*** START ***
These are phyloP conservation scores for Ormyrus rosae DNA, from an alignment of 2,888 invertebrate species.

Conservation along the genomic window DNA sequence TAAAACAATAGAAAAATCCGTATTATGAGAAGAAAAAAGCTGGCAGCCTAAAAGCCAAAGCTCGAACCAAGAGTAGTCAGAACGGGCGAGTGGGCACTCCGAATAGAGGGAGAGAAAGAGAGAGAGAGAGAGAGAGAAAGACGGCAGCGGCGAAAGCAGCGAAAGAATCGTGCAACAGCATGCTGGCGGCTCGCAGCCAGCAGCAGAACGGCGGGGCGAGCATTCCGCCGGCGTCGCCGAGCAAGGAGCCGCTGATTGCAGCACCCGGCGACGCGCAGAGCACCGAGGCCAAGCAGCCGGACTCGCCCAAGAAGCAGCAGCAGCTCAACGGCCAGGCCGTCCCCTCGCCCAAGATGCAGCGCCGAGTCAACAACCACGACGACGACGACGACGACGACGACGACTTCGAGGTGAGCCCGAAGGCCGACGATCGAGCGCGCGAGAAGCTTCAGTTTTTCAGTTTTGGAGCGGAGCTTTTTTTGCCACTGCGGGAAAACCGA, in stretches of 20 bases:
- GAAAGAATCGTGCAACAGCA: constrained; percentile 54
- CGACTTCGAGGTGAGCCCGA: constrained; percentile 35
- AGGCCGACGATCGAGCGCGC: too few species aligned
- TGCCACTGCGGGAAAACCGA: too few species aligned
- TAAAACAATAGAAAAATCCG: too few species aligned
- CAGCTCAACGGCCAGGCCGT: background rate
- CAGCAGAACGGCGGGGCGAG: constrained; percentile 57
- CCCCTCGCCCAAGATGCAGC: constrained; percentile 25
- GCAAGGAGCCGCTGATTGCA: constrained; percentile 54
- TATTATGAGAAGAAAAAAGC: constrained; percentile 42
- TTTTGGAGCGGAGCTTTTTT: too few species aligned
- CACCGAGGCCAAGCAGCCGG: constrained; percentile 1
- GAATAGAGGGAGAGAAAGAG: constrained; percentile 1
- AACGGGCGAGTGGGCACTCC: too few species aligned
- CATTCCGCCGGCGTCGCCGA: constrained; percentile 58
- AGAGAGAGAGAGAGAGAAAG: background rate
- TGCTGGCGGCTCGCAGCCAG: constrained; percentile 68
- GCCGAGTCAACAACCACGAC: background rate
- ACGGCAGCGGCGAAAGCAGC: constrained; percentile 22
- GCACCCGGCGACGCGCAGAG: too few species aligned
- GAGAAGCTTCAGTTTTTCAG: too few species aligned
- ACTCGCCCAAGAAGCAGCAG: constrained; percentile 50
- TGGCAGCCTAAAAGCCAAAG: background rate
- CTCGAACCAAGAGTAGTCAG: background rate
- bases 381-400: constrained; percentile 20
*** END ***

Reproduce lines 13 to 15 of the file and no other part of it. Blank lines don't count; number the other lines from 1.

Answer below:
- TTTTGGAGCGGAGCTTTTTT: too few species aligned
- CACCGAGGCCAAGCAGCCGG: constrained; percentile 1
- GAATAGAGGGAGAGAAAGAG: constrained; percentile 1